Biomes of the CatalinasA discussion on the last biome in our tour, Mixed Conifer Forest (Above 8,000′) took place at Bear Wallow (8,100). Here David illustrated the common plants in the Mixed Conifer Forest: Ponderosa Pine, AZ Pine, SW White Pine, Douglas-Fir, White Fir, Quaking Aspen; Silverleaf, Netleaf, and Gambel Oaks; Rocky Mountain, Big Tooth, and Box Elder Maples.

In hindsight, I wish I had done both photography and video of the biomes tour. Near the end of the tour, I did think about doing a video clip, which is what follows.

Note: Much of the copy in this posting is from David Dean’s handout, Biomes of the Santa Catalina Mountains

 

 

 

Molino Basin Landscape In Black and White   5 comments

Friday with Friends & Molino Basin to Prison Camp

Molino Basin in the Santa Catalina Mountains — Black and White Image by kenne

Landscape photography is the supreme test of the photographer –
and often the supreme disappointment.

— Ansel Adams

Wildfire In The Santa Catalina Mountains (Prison Fire)   3 comments

Even though parts of southern Arizona received some rain late yesterday, the southwest remains very hot and dry. It is hope the the summer rains will help firefighters contain the fires without additional loss of life after the 19 deaths in the Yarnell Hill Fire last night.

When conditions are this dry, rain is needed to add moisture, reducing the amount of fuel for wildfires. However, with rain comes lightning, as was the case with yesterday’s rain in southern Arizona. Lightening started a fire at about the 5,000′ level in the Santa Catalina Mountains, not far from the eight mile marker on the Catalina Highway. The fire has burned over 200 acres and has been named the Prison Fire since is in the area where the former WW-II prison camp, now the Gordon Hirabayashi Recreation Site.

Prison Camp FireView of Catalina Highway near Windy Point with smoke to the upper right and a red helicopter near the lower center of the photo.

On most Mondays in the summer, I hike with the Monday Morning Milers on Mount Lemmon. This morning’s hike was on the Knagge Cabin trail at Incinerator Ridge, which is located about 3,000′ above the Prison Fire.

Prison Camp FireReadying the bucket to drop water on hotspots.

After starting the hike, I noticed a red helicopter circling below, so I move for a better view of what was up. The helicopter was landing near a water tank where a bucket was being attached to a cable from the helicopter.

Since I had driven up the mountain by myself, not needing to wait for other hikers, I decided to get a closer look at this helicopter firefighting method to help put out hotspots. Driving down the highway, stopping at several points to take photos. I was not able to go into the Prison camp area because of security, so my closest photos were taken near the entrance. A professional photographer was nearby, so we talked about the wildfire. He is in one of 26 images you can see on Flickr by clicking here.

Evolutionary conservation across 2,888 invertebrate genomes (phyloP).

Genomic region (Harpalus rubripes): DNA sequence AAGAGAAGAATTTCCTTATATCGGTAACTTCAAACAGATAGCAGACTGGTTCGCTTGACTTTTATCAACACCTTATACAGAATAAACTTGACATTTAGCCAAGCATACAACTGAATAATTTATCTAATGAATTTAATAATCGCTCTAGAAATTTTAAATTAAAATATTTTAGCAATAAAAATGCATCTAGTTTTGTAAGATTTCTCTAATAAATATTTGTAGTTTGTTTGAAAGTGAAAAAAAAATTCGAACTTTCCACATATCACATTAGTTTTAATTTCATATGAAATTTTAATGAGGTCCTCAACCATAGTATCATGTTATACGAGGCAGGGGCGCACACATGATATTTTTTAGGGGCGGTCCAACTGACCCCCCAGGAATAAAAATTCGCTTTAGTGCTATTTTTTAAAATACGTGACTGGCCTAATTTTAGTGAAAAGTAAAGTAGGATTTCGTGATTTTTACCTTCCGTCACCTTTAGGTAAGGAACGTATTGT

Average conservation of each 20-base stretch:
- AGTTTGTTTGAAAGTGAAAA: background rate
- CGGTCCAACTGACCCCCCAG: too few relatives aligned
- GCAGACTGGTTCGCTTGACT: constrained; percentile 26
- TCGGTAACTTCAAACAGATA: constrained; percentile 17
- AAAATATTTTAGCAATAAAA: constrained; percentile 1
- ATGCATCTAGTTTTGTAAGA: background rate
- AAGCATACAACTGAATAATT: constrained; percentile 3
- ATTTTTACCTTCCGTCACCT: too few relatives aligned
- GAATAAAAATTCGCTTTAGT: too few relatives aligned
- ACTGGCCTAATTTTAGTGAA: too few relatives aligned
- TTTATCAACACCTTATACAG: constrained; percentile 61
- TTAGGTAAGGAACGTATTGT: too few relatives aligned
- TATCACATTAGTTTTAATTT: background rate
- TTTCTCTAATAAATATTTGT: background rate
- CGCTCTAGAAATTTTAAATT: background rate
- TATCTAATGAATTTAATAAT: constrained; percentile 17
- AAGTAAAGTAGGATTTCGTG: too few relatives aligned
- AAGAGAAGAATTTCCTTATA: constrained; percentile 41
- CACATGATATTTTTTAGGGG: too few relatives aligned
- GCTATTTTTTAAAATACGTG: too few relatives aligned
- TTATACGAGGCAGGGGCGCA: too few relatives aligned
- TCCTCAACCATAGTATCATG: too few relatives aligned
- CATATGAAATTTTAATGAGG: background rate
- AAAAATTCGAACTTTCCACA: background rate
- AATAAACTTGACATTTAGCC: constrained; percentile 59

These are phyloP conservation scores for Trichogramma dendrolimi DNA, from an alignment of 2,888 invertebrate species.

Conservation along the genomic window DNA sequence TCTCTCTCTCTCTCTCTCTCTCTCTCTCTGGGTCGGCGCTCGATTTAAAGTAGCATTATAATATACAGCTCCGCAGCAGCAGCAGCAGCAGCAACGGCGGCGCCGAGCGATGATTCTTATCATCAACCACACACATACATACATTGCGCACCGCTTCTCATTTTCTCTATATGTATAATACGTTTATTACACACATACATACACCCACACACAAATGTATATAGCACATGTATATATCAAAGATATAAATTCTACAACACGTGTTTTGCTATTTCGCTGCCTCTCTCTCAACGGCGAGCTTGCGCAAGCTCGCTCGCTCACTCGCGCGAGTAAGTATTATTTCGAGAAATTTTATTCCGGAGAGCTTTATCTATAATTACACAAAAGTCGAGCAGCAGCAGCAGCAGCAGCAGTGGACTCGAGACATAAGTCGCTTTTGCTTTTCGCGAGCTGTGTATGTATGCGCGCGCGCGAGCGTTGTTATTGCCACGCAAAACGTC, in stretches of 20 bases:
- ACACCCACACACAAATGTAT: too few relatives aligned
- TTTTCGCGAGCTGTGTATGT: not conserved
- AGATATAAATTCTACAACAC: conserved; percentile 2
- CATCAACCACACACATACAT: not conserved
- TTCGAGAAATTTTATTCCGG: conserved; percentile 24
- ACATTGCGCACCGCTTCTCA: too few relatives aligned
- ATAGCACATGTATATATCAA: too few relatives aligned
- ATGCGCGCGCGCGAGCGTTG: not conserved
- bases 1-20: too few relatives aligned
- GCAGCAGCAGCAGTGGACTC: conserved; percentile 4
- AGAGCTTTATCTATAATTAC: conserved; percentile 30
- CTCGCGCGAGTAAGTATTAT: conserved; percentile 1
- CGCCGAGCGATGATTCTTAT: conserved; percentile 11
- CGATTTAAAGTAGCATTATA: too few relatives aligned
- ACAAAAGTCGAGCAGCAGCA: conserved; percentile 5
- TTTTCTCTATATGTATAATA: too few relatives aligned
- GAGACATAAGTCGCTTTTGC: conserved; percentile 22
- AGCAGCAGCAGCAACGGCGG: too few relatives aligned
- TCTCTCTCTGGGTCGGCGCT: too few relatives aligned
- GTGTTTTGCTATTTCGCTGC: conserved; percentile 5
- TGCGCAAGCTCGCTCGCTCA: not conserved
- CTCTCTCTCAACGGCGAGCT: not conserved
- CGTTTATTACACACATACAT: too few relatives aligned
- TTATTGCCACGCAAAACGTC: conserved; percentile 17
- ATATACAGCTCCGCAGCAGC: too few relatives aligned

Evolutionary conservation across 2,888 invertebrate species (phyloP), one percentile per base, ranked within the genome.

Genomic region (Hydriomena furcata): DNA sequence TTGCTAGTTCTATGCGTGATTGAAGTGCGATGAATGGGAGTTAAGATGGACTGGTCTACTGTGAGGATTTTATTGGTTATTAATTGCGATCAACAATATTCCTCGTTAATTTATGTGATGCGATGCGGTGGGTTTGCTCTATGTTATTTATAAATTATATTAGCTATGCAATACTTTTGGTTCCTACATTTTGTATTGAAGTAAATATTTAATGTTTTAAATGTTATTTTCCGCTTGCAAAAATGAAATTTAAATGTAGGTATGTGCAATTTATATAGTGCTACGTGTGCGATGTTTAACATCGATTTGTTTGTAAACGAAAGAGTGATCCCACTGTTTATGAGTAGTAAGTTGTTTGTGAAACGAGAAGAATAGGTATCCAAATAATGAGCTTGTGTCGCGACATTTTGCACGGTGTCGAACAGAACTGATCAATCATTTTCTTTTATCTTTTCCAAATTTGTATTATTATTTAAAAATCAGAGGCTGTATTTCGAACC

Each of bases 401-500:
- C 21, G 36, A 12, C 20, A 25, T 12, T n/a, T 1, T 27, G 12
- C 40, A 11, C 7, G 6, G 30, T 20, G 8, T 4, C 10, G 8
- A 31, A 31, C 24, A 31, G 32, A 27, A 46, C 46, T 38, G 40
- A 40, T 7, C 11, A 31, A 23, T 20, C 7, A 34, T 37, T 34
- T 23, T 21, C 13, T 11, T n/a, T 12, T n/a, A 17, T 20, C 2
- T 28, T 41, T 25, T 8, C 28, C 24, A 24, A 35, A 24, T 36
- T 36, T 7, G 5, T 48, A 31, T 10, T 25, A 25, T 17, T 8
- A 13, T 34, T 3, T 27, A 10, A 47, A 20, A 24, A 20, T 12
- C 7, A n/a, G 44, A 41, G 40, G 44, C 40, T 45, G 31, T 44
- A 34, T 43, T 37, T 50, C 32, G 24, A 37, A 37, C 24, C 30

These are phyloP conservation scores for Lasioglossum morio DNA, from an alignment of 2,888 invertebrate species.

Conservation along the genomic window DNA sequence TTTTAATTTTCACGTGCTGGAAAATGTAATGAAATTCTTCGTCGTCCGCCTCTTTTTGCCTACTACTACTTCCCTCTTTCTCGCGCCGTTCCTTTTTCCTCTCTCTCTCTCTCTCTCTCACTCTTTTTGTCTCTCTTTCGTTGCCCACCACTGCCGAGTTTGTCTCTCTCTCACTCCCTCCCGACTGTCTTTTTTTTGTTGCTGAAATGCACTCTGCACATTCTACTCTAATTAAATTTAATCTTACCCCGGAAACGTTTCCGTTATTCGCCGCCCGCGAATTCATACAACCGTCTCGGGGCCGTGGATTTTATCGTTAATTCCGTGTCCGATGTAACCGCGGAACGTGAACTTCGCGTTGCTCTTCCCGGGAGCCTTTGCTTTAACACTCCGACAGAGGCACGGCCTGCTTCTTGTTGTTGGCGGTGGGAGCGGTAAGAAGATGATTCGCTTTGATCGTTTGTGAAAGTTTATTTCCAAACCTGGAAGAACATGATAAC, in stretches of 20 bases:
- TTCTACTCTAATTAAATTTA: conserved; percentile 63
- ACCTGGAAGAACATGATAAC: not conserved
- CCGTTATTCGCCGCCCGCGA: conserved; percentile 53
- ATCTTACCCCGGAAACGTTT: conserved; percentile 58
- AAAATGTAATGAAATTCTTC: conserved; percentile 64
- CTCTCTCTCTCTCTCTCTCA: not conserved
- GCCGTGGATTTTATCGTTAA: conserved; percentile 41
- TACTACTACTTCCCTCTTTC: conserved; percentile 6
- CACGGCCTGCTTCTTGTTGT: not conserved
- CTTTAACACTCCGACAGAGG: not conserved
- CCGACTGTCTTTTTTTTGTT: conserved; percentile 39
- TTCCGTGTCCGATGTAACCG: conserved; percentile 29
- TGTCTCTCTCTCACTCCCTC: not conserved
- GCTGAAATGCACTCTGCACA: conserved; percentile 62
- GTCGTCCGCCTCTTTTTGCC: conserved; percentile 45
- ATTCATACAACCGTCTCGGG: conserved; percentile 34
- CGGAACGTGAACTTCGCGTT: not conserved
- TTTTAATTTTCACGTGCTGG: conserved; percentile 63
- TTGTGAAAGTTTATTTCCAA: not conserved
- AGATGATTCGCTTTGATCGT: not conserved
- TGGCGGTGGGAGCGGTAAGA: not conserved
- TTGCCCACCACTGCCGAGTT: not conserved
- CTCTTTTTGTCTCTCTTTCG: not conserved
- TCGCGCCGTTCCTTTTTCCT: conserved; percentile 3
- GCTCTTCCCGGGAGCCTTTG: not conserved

kenne

Prison Camp FireImages by kenne (To See More Images, Click here.)

Macdougal’s Nipple Cactus (Mammillaria heyderi var. macdougalii)   5 comments

Friday with Friends & Molino Basin to Prison Camp

Edi Moore guided us to a couple of Macdougal’s Nipple Cactus in Molino Basin last Monday while hiking the area. These two are only about 4″ high and somewhat concealed by other plants and desert debris. This sighting was my first.

Friday with Friends & Molino Basin to Prison Camp

The blossoms had not yet opened on one plant, but should soon follow the other with beautiful greenish-yellow blossoms.

Friday with Friends & Molino Basin to Prison CampAlthough not that common, they are native to the desert’s higher elevations and are a protected plant.  — Images by kenne

Capturing The Moment — Mariposa Lily Desert Wildflower   5 comments

Friday with Friends & Molino Basin to Prison Camp

Friday with Friends & Molino Basin to Prison CampMariposa Lily Wildflower — Image by kenne Captured in the Molino Basin, Santa Catalina Mountains

WILDFLOWERS IN THE DESERT

There’s blue sage and
Comet Blazing Star,
Forget-me-nots and
Desert candle;
Owl’s clover, and
Dune Primrose and
There is the Scarlet Bugler
And Rattlesnake weed,
Prince’s plume and
Linear-leaf Goldenbush;
Tidy Tips and Rock Cress,
Globe Gilia and Adonis Lupine;
Pineapple Weed, and
Wooly Paintbrush,
Baby Blue Eyes, Fremont Pincushion
And Sun Cups,
Fiddleneck and bright yellow Coreopsis,
Thistle Sage and Desert Calico,
Dandelion and Apricot Mallow and
Fiddleneck and
Of course, a landscape of
Millions of golden poppies;
The desert is in bloom
And it’s all here,
Clamoring for attention,
Demanding to be admired.

–Sandra Lee Smith

Bug Springs Hike — Kenne with Twelve Women   1 comment

Bug Springs Trail Head, Santa Catalina Mountains — Image by kenne

The Sabino Canyon Volunteer Naturalists hike today has started the move up to higher elevations by driving the Catalina Hwy to Bug Springs at 6,000 feet. Starting in June, all our hikes will be in the Mt. Lemmon area. These photos start to show the vegetation change. It was my pleasure to be the only man with 12 women.

kenne

(Flickr Photo Set)

Bug Springs Trail — Image by kenne